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edalfa

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Everything posted by edalfa

  1. Yeah-I mean the inside , especially the steering wheel. I use whatever cleaner I have- 409, Simple Green, etc. I recently had a 74 Nova SS and I could never seem to get the steering wheel clean enough. It was always sticky. If I hadn't sold it to buy my Buick, I would have had to replace the wheel. It was a desert car-maybe that enters into it. Ed
  2. As usual, you are doing a great job. Whenever I clean things like this, I always feel that the parts are sticky. Do you run into this? If not, how do you avoid it? Ed
  3. Timing is everything! I pulled my hood last night to yank the radiator. Here are two different pictures. The first shows two 11/32 bolts that run through the center chrome. The second picture shows the forward cowling with access holes through the top. I think they line up with the bolts. I hope this helps. Ed
  4. Timing is everything! I pulled my hood last night to yank the radiator. Here are two different pictures. The first shows two 11/32 bolts that run through the center chrome. The second picture shows the forward cowling with access holes through the top. I think they line up with the bolts. I hope this helps. Ed
  5. Thanks. The picture really makes it clear what I am dealing with. Ed
  6. Much to my chagrin, the 1940 shop manual doesn't seem to have info about radiator removal. I gather that I need to remove the hood, fan, hoses and bolts that attach the radiator. Am I missing something? Anything that isn't obvious? Thanks. Ed
  7. April 2007 is the most recent. http://www.buickclub.org/Bugle/BUGLE407.jpg Ed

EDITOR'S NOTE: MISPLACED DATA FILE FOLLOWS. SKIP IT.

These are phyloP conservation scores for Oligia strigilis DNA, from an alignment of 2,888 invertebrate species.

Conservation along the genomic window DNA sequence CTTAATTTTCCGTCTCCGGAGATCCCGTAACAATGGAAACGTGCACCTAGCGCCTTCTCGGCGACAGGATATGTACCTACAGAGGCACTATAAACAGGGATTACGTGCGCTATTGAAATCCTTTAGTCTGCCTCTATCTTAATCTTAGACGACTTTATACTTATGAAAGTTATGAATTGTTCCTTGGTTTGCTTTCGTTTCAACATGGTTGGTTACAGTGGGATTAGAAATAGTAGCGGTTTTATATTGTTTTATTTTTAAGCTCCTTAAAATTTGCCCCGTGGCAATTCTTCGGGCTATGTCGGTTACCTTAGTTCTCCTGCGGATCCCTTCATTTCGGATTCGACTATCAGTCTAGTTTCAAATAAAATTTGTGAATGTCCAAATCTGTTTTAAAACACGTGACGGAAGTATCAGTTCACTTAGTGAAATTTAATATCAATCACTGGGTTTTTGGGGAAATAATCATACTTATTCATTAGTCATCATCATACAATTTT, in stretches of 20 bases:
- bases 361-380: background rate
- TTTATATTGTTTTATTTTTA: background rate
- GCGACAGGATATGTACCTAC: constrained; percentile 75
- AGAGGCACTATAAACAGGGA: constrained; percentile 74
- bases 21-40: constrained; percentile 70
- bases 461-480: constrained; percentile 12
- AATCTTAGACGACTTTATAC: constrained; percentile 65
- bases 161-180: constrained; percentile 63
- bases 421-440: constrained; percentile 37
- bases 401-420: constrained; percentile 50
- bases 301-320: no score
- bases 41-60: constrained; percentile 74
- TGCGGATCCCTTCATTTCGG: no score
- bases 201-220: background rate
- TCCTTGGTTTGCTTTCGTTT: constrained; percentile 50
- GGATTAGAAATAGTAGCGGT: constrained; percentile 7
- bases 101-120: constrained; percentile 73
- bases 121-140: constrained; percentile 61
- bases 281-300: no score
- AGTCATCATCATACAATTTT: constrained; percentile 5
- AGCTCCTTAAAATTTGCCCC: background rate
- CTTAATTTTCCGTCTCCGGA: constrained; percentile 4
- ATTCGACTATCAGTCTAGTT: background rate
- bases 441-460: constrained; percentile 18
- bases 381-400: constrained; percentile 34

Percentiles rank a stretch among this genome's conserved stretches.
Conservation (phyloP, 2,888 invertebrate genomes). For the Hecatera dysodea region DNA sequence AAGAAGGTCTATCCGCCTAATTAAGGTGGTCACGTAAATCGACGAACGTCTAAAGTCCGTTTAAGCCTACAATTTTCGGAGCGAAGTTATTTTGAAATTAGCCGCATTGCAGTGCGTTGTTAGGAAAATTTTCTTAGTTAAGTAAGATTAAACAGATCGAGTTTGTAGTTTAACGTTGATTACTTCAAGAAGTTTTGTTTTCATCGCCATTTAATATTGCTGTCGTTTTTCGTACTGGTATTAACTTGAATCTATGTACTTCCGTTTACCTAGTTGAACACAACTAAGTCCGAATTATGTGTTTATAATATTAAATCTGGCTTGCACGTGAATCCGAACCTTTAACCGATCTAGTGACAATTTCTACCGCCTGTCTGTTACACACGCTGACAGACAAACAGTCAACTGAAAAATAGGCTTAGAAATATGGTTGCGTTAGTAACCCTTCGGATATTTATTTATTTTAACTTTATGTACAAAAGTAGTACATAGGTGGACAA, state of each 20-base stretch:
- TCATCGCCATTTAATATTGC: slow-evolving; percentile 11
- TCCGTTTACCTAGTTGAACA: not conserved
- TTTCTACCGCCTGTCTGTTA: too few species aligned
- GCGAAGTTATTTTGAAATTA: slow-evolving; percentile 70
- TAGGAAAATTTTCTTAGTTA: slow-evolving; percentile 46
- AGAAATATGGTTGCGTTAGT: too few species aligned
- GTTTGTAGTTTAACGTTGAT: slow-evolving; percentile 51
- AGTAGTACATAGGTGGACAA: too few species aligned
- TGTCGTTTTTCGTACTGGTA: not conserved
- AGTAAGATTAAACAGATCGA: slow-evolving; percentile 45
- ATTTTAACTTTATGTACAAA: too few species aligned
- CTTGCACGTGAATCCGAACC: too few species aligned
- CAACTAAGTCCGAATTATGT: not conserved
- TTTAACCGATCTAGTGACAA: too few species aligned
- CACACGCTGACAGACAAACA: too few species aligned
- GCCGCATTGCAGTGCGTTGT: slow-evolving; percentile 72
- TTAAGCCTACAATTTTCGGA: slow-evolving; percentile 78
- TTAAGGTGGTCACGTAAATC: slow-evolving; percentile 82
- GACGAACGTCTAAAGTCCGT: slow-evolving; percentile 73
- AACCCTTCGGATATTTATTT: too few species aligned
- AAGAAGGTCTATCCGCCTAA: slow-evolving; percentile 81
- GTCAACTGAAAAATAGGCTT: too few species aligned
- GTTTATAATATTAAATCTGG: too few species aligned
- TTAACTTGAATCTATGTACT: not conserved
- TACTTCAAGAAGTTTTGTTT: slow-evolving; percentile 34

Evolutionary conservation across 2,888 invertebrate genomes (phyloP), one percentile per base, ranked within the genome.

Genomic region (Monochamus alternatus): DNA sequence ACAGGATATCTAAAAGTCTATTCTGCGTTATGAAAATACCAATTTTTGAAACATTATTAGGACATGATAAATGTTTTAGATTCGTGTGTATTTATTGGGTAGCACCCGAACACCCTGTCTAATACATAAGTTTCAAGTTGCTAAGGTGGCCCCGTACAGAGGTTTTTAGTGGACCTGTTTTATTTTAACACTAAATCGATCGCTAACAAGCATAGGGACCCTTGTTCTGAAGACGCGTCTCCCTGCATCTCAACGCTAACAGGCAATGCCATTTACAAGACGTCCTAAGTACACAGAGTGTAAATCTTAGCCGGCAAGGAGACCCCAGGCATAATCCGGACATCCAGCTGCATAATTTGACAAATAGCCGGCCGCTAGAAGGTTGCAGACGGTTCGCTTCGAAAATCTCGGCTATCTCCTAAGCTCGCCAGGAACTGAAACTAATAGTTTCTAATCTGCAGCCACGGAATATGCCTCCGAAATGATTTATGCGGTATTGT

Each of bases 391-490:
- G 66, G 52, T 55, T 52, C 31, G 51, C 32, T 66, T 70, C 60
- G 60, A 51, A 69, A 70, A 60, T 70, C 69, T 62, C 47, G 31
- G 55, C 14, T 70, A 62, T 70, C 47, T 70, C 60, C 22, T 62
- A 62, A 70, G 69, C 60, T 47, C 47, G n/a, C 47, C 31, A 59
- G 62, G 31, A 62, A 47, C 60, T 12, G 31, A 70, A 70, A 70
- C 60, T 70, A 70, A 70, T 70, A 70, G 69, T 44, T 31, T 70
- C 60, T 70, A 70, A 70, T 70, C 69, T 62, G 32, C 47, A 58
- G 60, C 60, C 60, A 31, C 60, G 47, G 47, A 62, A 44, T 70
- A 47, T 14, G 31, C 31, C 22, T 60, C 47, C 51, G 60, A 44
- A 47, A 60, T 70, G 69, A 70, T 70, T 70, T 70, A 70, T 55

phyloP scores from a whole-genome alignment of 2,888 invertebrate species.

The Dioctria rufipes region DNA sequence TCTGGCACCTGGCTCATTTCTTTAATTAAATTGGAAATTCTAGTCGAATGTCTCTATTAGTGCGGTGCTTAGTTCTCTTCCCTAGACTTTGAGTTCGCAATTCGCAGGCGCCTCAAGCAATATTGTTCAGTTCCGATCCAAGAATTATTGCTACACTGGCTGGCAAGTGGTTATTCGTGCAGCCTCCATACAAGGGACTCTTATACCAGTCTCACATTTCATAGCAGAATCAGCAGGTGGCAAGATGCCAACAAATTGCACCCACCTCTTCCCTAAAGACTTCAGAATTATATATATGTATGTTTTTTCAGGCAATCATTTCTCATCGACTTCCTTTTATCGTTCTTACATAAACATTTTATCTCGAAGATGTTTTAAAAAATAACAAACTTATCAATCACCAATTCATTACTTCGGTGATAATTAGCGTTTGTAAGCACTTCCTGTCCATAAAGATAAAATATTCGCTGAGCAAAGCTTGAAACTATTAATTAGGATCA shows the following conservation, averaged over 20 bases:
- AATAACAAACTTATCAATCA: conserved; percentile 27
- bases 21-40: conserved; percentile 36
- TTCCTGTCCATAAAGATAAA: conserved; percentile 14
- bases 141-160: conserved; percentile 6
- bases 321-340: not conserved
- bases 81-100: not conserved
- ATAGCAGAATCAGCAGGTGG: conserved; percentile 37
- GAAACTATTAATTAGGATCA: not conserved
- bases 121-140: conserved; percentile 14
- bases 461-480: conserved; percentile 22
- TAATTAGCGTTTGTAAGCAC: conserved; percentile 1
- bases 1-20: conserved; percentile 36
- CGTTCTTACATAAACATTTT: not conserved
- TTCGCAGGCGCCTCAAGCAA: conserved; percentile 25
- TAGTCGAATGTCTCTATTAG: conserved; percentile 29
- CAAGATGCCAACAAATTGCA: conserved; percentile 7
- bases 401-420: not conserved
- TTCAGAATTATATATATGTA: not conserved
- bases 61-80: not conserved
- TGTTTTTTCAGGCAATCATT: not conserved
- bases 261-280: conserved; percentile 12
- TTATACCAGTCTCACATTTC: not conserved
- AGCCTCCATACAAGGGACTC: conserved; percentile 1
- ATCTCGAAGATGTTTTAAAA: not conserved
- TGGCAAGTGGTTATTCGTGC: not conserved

8. My first suggestion would be to buy a Shop Manual. That will give you some guidance. Correct me if I'm wrong but it seems to me that the whole front end was different-early to late-with different upper and lower control arms and spindle supports. Did you kep the stuff you took off? Ed
  9. I know this is not anything major but, if we are going to change the title of a thread doesn't that mean it is time for a new topic? When I look to see what is active (on the title page) recently, the title doesn't jibe with anything on the message board. Again, a minor point. Maybe I'm way too easily confused. Ed
  10. <div class="ubbcode-block"><div class="ubbcode-header">Originally Posted By: 1DandyDaves</div><div class="ubbcode-body"> The auto I could buy for 81 grand! </div></div> I don't know. I was watching the RM classic car auction yesterday. The commentator said that "$250,000.00 is the new $100,000.00." I guess that would mean that $81k is the new $32k. Hardly seems worth it! Ed
  11. At one point there was an issue of incorrect springs <span style="font-style: italic"> </span> inside <span style="font-style: italic"> </span> the wheel cylinders. They were of a design which did not collapse as far as the OE springs. If that is the case, there are two fixes: <ul style="list-style-type: disc">[*]Replace the springs with those from your original cylinders. [*]Extend the slot of the shoe to cylinder pin which rests against the brake shoe. I hope this helps. Ed